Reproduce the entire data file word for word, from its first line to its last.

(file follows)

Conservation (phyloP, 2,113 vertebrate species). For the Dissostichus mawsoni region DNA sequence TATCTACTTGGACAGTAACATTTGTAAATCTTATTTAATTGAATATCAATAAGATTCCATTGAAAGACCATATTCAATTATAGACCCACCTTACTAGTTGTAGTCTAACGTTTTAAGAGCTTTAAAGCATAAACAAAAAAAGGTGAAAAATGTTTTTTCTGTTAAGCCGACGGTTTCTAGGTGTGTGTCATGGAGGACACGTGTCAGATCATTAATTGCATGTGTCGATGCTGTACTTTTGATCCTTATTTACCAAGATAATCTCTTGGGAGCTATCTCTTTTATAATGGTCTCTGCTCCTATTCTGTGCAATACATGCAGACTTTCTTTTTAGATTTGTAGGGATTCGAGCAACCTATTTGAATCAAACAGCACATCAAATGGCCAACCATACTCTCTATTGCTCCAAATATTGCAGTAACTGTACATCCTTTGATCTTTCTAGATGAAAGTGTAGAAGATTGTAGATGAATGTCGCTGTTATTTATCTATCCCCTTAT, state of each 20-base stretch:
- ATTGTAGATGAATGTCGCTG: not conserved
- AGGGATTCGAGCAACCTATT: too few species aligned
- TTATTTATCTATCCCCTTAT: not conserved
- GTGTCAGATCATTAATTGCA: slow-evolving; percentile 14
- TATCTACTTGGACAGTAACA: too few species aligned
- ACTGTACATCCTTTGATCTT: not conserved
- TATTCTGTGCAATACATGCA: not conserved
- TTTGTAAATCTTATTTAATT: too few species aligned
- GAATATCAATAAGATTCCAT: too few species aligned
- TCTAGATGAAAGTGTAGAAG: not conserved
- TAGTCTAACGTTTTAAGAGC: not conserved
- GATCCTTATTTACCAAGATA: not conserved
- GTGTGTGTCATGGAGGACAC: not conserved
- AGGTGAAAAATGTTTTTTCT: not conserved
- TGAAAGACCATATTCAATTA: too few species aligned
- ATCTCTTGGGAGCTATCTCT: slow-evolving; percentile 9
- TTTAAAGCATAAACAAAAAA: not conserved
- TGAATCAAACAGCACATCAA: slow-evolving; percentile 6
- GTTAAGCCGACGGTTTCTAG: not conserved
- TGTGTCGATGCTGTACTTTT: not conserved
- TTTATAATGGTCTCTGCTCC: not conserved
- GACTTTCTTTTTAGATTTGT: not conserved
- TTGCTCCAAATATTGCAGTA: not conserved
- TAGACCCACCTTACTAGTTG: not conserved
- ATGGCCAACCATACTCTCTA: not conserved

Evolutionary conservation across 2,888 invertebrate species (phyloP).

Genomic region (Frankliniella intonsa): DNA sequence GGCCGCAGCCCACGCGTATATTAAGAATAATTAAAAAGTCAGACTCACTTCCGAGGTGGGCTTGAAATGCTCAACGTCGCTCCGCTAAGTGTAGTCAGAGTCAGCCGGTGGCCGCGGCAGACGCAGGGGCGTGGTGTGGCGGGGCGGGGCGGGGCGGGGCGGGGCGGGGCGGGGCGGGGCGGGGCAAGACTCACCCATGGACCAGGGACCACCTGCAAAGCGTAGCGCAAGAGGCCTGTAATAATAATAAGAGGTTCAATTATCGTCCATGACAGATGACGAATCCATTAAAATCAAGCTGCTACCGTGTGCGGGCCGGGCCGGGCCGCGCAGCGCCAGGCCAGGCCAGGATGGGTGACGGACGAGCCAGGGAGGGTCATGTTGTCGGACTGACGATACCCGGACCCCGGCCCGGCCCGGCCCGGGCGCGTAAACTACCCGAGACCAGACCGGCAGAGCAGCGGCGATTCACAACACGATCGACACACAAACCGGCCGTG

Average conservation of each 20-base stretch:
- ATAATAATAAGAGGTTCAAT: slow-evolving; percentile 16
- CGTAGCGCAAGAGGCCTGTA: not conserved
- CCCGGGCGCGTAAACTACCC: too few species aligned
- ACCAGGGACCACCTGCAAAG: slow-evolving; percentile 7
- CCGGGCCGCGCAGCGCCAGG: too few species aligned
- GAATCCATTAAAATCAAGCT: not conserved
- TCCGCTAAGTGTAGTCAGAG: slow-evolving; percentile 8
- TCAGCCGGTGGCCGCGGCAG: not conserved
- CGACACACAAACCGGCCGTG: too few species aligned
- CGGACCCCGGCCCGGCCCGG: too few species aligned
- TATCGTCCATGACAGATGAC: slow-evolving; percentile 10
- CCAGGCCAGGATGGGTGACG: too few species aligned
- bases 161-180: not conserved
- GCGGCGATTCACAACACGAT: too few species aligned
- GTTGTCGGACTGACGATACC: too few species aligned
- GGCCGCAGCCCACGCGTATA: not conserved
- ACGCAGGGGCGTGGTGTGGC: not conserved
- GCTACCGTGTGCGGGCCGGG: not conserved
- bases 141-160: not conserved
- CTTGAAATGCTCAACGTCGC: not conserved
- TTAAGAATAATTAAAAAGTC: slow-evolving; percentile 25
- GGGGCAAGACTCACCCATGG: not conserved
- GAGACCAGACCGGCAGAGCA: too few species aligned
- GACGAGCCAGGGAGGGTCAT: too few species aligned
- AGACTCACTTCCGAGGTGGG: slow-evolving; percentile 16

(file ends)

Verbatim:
Conservation (phyloP, 2,113 vertebrate species). For the Dissostichus mawsoni region DNA sequence TATCTACTTGGACAGTAACATTTGTAAATCTTATTTAATTGAATATCAATAAGATTCCATTGAAAGACCATATTCAATTATAGACCCACCTTACTAGTTGTAGTCTAACGTTTTAAGAGCTTTAAAGCATAAACAAAAAAAGGTGAAAAATGTTTTTTCTGTTAAGCCGACGGTTTCTAGGTGTGTGTCATGGAGGACACGTGTCAGATCATTAATTGCATGTGTCGATGCTGTACTTTTGATCCTTATTTACCAAGATAATCTCTTGGGAGCTATCTCTTTTATAATGGTCTCTGCTCCTATTCTGTGCAATACATGCAGACTTTCTTTTTAGATTTGTAGGGATTCGAGCAACCTATTTGAATCAAACAGCACATCAAATGGCCAACCATACTCTCTATTGCTCCAAATATTGCAGTAACTGTACATCCTTTGATCTTTCTAGATGAAAGTGTAGAAGATTGTAGATGAATGTCGCTGTTATTTATCTATCCCCTTAT, state of each 20-base stretch:
- ATTGTAGATGAATGTCGCTG: not conserved
- AGGGATTCGAGCAACCTATT: too few species aligned
- TTATTTATCTATCCCCTTAT: not conserved
- GTGTCAGATCATTAATTGCA: slow-evolving; percentile 14
- TATCTACTTGGACAGTAACA: too few species aligned
- ACTGTACATCCTTTGATCTT: not conserved
- TATTCTGTGCAATACATGCA: not conserved
- TTTGTAAATCTTATTTAATT: too few species aligned
- GAATATCAATAAGATTCCAT: too few species aligned
- TCTAGATGAAAGTGTAGAAG: not conserved
- TAGTCTAACGTTTTAAGAGC: not conserved
- GATCCTTATTTACCAAGATA: not conserved
- GTGTGTGTCATGGAGGACAC: not conserved
- AGGTGAAAAATGTTTTTTCT: not conserved
- TGAAAGACCATATTCAATTA: too few species aligned
- ATCTCTTGGGAGCTATCTCT: slow-evolving; percentile 9
- TTTAAAGCATAAACAAAAAA: not conserved
- TGAATCAAACAGCACATCAA: slow-evolving; percentile 6
- GTTAAGCCGACGGTTTCTAG: not conserved
- TGTGTCGATGCTGTACTTTT: not conserved
- TTTATAATGGTCTCTGCTCC: not conserved
- GACTTTCTTTTTAGATTTGT: not conserved
- TTGCTCCAAATATTGCAGTA: not conserved
- TAGACCCACCTTACTAGTTG: not conserved
- ATGGCCAACCATACTCTCTA: not conserved

Evolutionary conservation across 2,888 invertebrate species (phyloP).

Genomic region (Frankliniella intonsa): DNA sequence GGCCGCAGCCCACGCGTATATTAAGAATAATTAAAAAGTCAGACTCACTTCCGAGGTGGGCTTGAAATGCTCAACGTCGCTCCGCTAAGTGTAGTCAGAGTCAGCCGGTGGCCGCGGCAGACGCAGGGGCGTGGTGTGGCGGGGCGGGGCGGGGCGGGGCGGGGCGGGGCGGGGCGGGGCGGGGCAAGACTCACCCATGGACCAGGGACCACCTGCAAAGCGTAGCGCAAGAGGCCTGTAATAATAATAAGAGGTTCAATTATCGTCCATGACAGATGACGAATCCATTAAAATCAAGCTGCTACCGTGTGCGGGCCGGGCCGGGCCGCGCAGCGCCAGGCCAGGCCAGGATGGGTGACGGACGAGCCAGGGAGGGTCATGTTGTCGGACTGACGATACCCGGACCCCGGCCCGGCCCGGCCCGGGCGCGTAAACTACCCGAGACCAGACCGGCAGAGCAGCGGCGATTCACAACACGATCGACACACAAACCGGCCGTG

Average conservation of each 20-base stretch:
- ATAATAATAAGAGGTTCAAT: slow-evolving; percentile 16
- CGTAGCGCAAGAGGCCTGTA: not conserved
- CCCGGGCGCGTAAACTACCC: too few species aligned
- ACCAGGGACCACCTGCAAAG: slow-evolving; percentile 7
- CCGGGCCGCGCAGCGCCAGG: too few species aligned
- GAATCCATTAAAATCAAGCT: not conserved
- TCCGCTAAGTGTAGTCAGAG: slow-evolving; percentile 8
- TCAGCCGGTGGCCGCGGCAG: not conserved
- CGACACACAAACCGGCCGTG: too few species aligned
- CGGACCCCGGCCCGGCCCGG: too few species aligned
- TATCGTCCATGACAGATGAC: slow-evolving; percentile 10
- CCAGGCCAGGATGGGTGACG: too few species aligned
- bases 161-180: not conserved
- GCGGCGATTCACAACACGAT: too few species aligned
- GTTGTCGGACTGACGATACC: too few species aligned
- GGCCGCAGCCCACGCGTATA: not conserved
- ACGCAGGGGCGTGGTGTGGC: not conserved
- GCTACCGTGTGCGGGCCGGG: not conserved
- bases 141-160: not conserved
- CTTGAAATGCTCAACGTCGC: not conserved
- TTAAGAATAATTAAAAAGTC: slow-evolving; percentile 25
- GGGGCAAGACTCACCCATGG: not conserved
- GAGACCAGACCGGCAGAGCA: too few species aligned
- GACGAGCCAGGGAGGGTCAT: too few species aligned
- AGACTCACTTCCGAGGTGGG: slow-evolving; percentile 16